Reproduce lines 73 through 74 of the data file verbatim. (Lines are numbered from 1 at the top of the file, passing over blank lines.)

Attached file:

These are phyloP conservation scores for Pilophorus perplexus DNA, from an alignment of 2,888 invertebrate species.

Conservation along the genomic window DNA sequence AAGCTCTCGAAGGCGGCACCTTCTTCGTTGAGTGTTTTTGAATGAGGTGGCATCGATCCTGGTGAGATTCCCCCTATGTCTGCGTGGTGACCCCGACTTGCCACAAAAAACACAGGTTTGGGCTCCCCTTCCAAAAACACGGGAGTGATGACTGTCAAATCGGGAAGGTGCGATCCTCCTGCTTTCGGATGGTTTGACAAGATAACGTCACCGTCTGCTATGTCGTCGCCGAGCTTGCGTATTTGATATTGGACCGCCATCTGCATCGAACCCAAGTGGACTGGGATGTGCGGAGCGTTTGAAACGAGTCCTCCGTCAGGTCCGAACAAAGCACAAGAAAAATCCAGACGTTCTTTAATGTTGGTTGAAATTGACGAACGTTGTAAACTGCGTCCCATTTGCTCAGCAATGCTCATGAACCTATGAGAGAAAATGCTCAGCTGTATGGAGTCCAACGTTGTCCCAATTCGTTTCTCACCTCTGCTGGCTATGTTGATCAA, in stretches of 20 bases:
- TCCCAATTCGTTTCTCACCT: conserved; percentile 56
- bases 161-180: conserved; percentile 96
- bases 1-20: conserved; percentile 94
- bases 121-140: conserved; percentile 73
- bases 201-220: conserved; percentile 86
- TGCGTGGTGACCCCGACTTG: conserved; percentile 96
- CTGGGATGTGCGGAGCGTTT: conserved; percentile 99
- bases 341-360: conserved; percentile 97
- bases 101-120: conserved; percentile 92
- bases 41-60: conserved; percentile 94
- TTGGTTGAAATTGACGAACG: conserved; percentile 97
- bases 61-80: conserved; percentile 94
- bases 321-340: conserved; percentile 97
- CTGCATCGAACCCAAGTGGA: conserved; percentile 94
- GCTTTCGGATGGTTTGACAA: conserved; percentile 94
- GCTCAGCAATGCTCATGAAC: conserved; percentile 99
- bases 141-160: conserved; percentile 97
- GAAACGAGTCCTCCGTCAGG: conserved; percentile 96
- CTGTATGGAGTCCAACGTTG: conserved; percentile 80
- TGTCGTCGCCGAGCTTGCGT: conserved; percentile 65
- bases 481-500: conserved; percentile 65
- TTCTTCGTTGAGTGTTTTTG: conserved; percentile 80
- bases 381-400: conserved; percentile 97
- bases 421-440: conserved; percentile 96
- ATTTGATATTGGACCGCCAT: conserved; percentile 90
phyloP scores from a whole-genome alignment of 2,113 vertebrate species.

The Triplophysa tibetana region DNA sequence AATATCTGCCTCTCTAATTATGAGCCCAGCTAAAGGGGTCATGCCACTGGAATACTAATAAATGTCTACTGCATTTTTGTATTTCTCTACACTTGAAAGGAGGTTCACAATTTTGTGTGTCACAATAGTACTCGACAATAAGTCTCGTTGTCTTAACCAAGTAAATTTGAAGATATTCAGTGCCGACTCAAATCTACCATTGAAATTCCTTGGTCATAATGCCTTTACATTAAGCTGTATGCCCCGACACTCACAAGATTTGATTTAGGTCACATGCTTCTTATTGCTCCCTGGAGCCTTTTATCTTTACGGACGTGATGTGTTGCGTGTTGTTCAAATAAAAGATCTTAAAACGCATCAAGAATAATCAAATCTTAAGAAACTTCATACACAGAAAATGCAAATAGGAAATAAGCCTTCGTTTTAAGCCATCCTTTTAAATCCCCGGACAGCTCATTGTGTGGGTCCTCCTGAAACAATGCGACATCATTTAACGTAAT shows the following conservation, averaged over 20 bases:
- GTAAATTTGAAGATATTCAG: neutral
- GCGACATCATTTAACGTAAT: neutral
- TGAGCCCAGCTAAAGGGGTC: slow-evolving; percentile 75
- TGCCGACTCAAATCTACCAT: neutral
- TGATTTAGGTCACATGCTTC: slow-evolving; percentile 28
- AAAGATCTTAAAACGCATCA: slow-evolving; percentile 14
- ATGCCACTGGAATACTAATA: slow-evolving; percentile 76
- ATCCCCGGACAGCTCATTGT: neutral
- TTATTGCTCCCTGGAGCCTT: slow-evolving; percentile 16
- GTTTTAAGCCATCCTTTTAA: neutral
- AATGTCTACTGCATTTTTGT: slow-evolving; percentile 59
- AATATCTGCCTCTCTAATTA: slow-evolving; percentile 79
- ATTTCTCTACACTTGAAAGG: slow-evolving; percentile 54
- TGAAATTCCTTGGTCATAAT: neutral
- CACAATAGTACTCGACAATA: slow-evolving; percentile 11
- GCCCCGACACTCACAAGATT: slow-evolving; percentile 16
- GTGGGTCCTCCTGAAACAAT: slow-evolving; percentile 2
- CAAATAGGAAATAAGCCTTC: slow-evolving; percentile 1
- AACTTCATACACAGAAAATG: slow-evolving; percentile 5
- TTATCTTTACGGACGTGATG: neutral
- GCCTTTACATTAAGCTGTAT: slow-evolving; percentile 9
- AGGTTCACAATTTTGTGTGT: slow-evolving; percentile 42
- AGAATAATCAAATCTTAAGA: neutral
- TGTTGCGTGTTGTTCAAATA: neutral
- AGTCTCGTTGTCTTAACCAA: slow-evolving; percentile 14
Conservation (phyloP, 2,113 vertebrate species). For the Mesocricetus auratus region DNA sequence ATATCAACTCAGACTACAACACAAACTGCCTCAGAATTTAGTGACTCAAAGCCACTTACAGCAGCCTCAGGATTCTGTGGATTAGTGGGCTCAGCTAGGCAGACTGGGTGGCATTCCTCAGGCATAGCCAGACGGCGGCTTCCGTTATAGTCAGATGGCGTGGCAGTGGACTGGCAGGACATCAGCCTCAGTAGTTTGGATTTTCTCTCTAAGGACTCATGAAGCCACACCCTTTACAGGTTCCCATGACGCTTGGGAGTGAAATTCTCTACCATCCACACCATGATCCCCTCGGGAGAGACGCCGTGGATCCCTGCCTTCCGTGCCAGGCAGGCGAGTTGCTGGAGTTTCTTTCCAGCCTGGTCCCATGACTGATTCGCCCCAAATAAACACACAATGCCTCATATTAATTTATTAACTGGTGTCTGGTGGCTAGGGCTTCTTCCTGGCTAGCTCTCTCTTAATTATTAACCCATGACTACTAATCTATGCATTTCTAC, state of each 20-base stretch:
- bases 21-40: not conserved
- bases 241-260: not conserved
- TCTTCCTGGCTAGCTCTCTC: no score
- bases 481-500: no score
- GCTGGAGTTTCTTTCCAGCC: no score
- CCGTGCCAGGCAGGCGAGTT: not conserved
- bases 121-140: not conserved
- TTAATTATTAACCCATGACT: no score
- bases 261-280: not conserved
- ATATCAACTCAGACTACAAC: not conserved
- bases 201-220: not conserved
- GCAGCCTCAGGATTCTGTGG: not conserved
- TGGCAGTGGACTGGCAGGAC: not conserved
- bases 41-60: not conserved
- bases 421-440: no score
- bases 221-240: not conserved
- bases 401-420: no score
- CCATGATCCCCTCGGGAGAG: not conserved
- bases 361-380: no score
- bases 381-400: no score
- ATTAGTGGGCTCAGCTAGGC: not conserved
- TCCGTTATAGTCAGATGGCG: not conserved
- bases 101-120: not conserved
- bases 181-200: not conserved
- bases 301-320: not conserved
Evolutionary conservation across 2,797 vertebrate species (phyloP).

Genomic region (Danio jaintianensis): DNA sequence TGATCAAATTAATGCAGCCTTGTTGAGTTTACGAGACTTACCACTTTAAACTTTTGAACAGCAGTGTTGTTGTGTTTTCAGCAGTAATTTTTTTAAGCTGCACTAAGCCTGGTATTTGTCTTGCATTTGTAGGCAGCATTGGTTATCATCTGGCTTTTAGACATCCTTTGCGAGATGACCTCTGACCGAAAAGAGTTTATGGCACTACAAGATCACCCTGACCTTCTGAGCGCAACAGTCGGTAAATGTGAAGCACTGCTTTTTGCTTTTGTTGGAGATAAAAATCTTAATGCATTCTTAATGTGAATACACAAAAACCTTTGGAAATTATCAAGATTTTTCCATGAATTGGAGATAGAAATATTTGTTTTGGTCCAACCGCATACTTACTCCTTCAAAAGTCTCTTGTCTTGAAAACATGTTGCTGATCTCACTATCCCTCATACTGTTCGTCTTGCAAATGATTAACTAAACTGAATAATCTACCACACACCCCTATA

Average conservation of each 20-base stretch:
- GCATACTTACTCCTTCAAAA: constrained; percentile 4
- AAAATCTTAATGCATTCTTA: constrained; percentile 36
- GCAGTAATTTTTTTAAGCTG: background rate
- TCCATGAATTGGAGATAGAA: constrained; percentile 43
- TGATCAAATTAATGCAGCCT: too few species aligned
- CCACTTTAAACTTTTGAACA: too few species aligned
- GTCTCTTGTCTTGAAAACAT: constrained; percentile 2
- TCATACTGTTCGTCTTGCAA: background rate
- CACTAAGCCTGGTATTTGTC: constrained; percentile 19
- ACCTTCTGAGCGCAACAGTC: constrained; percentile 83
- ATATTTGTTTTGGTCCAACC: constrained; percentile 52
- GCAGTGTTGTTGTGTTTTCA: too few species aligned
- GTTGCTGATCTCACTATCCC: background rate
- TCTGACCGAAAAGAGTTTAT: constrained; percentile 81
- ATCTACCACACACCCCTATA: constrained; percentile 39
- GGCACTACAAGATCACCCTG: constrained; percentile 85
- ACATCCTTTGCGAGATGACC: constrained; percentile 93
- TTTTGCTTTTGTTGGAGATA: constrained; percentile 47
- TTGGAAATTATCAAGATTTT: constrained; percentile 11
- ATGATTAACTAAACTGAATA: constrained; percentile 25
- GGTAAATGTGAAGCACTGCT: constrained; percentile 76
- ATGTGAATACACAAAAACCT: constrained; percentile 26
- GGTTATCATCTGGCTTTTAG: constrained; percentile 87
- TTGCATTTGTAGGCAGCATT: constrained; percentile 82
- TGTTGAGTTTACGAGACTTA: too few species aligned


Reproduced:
- CCATGATCCCCTCGGGAGAG: not conserved
- bases 361-380: no score